2004 Buick Lesabre Blown Ignition Fuses - Cranks but won't

Tiny
DTULMAR
  • MEMBER
  • 2004 BUICK LESABRE
  • 6 CYL
  • 2WD
  • AUTOMATIC
  • 30,000 MILES
We've had the 15 amp ignition fuse blow 3 or 4 times in the past 2 weeks. Each time it was replaced and the car would start again. This time, we replaced the fuse and the engine will crank but won't start at all. I"ve checked all the fuses in the fuse box for a possible separate blown fuse, but found none.

I ran the OBDII Codes and there are no codes and all status reflects OK.

Anybody got an idea on this?

Thanks.
Do you
have the same problem?
Yes
No
Saturday, August 9th, 2008 AT 10:23 AM

4 Replies

Tiny
MERLIN2021
  • EXPERT
INTERMITTENT CONDITIONS Intermittent Conditions Inspection or Test Action DEFINITION: Whether the symptom is a DTC or a customer complaint, the condition cannot be duplicated. Preliminary Perform the Diagnostic System Check-Engine Controls before starting. Refer to Diagnostic System Check - Engine Controls. Harness or Connector Many intermittent open or shorted circuits come and go with harness or connector movement caused by the following type conditions: Vibration Engine torque Bumps or rough pavement Test for intermittents by performing the applicable procedure from the following list: Move related connectors and wiring while monitoring the appropriate scan tool data. Move related connectors and wiring with the component commanded ON and OFF, with the scan tool-Observe the component operation. With the engine running, move related connectors and wiring while monitoring engine operation. Verify whether the harness or connector movement affects any of the following systems: Data displayed Component or system operation Engine operation Repair the components as necessary. Refer to Electrical Connections or Wiring in this table. Electrical Connections or Wiring Intermittents are usually caused by one or more of the following conditions: Poor electrical connections Terminal tension Wiring problems Carefully inspect the suspected circuit for the following conditions: You may need to trace the wires to the fuse. Check connections at PCM.
Was this
answer
helpful?
Yes
No
Saturday, August 9th, 2008 AT 11:19 AM
Tiny
MERLIN2021
  • EXPERT
Poor mating of the connector halves Terminals backed out or not fully seated in the connector body Improperly formed or damaged terminals-Test for poor terminal tension. Poor terminal to wire connections including terminals crimped over insulation-This requires removing the terminal from the connector body. Corrosion or water intrusion- Pierced or damaged insulation can allow moisture to enter the wiring. The conductor can corrode inside the insulation, with little visible evidence. Look for swollen and stiff sections of wire in the suspect circuits. Wires that are broken inside the insulation Pinched, cut or rubbed through wiring in the harness Wiring that is in contact with hot exhaust components Repair condition as necessary. Refer to Testing for Intermittent Conditions and Poor Connections in Wiring Systems. Control Module Power and Grounds Component Power and Grounds Poor power or ground connections can cause widely varying symptoms. Test all control module power circuits. Many vehicles have multiple circuits supplying power to the control module. Other components in the system may have separate power circuits that may also need to be tested. Inspect connections at the module or component connectors, fuses, and any intermediate connections between the power source and the module or component. A test lamp or a DMM may indicate that voltage is present, but neither tests the ability of a circuit to carry sufficient current. Ensure that the circuit can carry the current necessary to operate the component. Refer to Power Distribution Schematics in Wiring Systems. Test all control module ground and system ground circuits. The control module may have multiple ground circuits. Other components in the system may have separate grounds that may also need to be tested. Inspect grounds for clean and tight connections at the grounding point. Inspect the connections at the component and in splice packs, where applicable. Ensure that the circuit can carry the current necessary to operate the component. Refer to Ground Distribution Schematics in Wiring Systems. Temperature Sensitivity An intermittent condition may occur when a component or connection reaches normal operating temperature. The condition may occur only when the component or connection is cold, or only when the connection is hot.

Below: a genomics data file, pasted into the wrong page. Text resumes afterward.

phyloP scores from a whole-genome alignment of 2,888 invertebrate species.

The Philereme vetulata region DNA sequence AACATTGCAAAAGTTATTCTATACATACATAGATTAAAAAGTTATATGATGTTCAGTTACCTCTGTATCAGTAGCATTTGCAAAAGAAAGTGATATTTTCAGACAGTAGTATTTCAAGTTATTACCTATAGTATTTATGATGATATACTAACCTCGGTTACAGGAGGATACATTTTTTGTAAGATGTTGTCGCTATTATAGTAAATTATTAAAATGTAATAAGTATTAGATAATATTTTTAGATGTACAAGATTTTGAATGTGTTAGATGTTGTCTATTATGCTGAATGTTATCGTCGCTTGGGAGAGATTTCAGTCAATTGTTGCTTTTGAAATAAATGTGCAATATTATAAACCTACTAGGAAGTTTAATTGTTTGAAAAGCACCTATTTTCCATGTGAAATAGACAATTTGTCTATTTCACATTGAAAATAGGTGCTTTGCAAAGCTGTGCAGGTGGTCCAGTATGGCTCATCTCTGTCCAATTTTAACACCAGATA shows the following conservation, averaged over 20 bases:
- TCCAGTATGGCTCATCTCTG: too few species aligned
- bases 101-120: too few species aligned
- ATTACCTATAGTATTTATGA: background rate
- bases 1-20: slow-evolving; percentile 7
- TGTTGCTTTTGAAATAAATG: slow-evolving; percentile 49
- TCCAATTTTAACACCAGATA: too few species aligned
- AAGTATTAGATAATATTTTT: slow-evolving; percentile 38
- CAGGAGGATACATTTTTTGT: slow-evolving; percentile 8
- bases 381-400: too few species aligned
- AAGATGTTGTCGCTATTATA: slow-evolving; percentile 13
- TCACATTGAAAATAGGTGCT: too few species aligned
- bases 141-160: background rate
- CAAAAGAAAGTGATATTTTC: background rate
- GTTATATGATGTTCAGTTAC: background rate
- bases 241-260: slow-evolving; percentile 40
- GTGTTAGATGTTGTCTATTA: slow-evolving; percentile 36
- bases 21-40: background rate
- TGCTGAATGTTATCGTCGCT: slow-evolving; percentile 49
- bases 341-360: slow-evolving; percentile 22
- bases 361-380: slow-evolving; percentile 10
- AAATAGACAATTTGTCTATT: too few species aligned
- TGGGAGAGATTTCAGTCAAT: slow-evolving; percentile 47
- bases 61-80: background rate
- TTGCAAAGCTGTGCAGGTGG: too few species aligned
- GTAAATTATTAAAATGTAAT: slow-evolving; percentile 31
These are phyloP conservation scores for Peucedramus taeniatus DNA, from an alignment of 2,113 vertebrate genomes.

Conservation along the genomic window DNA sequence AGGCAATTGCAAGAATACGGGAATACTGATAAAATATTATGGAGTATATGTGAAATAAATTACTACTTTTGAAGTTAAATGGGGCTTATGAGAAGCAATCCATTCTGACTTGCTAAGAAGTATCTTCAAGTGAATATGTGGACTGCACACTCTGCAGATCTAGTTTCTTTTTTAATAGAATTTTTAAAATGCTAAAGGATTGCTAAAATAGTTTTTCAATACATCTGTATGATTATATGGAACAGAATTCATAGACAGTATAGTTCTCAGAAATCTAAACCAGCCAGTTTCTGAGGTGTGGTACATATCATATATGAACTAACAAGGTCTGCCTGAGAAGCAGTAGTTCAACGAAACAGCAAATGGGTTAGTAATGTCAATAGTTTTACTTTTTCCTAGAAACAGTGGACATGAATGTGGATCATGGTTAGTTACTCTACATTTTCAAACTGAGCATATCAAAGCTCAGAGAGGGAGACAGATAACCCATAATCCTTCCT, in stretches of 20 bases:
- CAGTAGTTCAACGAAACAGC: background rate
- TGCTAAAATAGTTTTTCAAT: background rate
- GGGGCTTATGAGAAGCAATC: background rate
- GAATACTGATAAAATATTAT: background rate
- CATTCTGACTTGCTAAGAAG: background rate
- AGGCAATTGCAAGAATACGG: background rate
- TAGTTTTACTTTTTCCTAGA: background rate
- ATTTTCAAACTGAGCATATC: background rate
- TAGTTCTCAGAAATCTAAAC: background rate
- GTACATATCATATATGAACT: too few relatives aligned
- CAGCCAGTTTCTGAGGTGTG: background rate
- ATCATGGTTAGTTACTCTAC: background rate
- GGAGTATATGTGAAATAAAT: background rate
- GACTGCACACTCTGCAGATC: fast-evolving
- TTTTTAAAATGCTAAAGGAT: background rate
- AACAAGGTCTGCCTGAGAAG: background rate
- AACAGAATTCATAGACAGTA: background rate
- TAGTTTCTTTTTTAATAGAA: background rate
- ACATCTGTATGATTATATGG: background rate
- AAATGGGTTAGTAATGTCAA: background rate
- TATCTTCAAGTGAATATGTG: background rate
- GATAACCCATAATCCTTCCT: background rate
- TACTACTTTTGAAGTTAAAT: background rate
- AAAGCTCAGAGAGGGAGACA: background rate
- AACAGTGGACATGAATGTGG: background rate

Was this
answer
helpful?
Yes
No
Saturday, August 9th, 2008 AT 11:21 AM
Tiny
DTULMAR
  • MEMBER
I'm not sure about your post concerning checking all the harnesses. The car at this point will no start so I can't run any of the start engine tests. Additionally, I'm not even sure what system to look at ie; Fuel or Electrical. Can you be specific please in what direction to look.
Was this
answer
helpful?
Yes
No
Saturday, August 9th, 2008 AT 3:41 PM
Tiny
MERLIN2021
  • EXPERT
Look at pwoer and ground to PCM and connector for the Ignition switch. You may need to trace the wires from the fuse block with the fuse that blows, wheather its inside the car or under the hood.
Was this
answer
helpful?
Yes
No
Saturday, August 9th, 2008 AT 4:07 PM

Please login or register to post a reply.

Recommended Guides